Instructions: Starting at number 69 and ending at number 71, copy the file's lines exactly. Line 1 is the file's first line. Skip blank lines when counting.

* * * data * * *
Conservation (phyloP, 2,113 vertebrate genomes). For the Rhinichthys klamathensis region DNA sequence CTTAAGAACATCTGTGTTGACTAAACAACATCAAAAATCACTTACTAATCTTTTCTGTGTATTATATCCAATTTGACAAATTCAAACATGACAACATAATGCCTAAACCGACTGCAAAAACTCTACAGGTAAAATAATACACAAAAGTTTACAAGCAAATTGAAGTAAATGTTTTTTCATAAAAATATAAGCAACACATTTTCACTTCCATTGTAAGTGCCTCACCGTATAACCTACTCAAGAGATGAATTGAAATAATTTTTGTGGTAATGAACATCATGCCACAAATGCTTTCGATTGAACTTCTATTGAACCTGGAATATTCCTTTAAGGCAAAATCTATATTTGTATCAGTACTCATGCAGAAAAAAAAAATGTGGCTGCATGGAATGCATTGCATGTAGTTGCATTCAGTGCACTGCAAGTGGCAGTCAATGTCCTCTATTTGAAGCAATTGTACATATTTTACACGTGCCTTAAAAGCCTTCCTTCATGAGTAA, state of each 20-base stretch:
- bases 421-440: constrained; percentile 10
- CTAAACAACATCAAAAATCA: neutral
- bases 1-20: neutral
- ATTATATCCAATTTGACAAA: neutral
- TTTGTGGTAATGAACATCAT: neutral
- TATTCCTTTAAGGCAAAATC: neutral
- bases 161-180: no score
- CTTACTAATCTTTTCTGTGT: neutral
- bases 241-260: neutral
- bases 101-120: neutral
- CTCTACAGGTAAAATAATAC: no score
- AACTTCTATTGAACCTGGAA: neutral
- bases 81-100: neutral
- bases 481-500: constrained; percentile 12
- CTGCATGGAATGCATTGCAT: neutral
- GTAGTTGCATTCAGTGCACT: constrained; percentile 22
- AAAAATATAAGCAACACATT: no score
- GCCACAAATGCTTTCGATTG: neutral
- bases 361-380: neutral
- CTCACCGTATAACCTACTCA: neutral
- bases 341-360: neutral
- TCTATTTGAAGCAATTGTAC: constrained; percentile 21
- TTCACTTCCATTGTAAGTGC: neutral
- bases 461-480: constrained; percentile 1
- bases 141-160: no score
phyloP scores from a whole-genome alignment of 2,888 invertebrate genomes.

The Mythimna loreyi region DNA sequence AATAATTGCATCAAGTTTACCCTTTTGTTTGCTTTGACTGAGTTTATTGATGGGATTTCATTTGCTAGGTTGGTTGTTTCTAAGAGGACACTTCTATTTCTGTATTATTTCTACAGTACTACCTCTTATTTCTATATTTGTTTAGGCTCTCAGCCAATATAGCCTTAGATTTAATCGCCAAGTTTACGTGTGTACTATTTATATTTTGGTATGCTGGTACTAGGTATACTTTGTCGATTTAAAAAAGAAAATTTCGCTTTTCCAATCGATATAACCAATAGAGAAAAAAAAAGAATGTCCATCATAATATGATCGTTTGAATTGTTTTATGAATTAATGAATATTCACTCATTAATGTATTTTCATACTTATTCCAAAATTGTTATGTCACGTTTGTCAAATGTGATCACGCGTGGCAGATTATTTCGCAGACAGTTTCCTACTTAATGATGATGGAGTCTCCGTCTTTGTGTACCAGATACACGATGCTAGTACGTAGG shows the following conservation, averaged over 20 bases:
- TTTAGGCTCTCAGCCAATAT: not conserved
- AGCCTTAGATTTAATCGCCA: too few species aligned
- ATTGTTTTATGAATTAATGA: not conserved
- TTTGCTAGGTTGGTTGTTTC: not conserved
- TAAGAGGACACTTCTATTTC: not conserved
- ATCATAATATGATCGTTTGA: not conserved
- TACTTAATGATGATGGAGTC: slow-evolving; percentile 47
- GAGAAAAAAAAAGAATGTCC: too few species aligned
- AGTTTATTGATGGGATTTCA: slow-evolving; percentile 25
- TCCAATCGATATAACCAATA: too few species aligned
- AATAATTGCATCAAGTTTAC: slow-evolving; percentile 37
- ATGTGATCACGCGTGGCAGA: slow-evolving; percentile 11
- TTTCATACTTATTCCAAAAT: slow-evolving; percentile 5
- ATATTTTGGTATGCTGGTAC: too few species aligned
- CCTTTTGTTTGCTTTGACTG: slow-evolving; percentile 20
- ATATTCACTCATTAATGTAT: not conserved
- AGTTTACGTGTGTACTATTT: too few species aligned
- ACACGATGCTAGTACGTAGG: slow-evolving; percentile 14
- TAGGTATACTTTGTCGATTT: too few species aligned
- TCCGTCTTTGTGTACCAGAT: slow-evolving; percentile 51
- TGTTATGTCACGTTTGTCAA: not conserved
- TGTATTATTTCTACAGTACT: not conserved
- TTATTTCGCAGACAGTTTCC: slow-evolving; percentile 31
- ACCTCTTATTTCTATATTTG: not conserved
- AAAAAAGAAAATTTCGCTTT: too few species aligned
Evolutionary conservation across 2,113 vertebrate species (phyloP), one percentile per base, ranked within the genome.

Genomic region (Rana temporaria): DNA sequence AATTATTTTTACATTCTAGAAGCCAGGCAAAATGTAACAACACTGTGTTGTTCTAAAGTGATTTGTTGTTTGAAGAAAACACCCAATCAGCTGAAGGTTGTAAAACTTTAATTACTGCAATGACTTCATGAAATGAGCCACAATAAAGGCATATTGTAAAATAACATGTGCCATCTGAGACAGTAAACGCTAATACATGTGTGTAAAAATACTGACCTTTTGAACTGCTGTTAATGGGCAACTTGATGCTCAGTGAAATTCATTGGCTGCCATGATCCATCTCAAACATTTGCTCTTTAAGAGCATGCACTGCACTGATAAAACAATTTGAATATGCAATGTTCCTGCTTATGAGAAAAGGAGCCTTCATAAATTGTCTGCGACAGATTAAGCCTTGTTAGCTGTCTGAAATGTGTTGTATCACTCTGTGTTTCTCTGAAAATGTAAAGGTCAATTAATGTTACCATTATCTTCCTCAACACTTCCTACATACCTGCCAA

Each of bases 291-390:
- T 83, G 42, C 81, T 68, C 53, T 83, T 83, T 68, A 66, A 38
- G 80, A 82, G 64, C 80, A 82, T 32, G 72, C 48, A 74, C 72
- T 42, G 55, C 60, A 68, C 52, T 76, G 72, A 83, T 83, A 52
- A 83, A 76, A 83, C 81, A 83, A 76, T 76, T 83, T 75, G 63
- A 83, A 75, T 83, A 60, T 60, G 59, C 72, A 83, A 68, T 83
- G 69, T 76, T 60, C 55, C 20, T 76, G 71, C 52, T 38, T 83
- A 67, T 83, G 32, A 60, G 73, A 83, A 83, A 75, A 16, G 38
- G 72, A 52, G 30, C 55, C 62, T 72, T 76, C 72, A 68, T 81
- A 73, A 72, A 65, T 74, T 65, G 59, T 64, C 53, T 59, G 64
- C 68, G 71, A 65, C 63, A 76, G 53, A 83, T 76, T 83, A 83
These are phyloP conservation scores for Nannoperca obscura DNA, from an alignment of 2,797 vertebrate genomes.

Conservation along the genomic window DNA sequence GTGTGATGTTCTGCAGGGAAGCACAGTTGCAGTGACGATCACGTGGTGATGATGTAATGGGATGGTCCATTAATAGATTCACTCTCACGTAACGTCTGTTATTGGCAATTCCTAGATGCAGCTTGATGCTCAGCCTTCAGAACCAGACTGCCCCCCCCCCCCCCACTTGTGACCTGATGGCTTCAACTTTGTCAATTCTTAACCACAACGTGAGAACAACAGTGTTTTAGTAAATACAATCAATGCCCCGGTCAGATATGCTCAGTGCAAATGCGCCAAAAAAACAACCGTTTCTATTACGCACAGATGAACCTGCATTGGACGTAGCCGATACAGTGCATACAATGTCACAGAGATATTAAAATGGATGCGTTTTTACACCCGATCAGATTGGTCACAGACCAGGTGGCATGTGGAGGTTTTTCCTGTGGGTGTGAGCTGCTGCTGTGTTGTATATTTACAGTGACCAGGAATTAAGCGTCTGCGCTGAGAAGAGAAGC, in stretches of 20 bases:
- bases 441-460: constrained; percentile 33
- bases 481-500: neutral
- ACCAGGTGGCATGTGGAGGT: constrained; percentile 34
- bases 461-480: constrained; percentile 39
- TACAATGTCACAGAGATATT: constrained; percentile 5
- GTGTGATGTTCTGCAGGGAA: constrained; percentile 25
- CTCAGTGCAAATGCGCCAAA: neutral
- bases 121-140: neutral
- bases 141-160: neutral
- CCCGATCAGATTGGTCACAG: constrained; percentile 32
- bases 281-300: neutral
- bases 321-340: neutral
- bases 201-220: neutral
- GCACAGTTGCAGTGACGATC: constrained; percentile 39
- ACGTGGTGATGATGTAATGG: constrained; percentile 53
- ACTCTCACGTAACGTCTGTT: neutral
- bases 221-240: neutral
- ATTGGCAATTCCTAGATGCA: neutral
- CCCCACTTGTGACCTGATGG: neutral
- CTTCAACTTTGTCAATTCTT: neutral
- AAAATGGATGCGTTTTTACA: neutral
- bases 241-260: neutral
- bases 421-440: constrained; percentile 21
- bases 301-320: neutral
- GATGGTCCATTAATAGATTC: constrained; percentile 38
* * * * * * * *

- bases 441-460: constrained; percentile 33
- bases 481-500: neutral
- ACCAGGTGGCATGTGGAGGT: constrained; percentile 34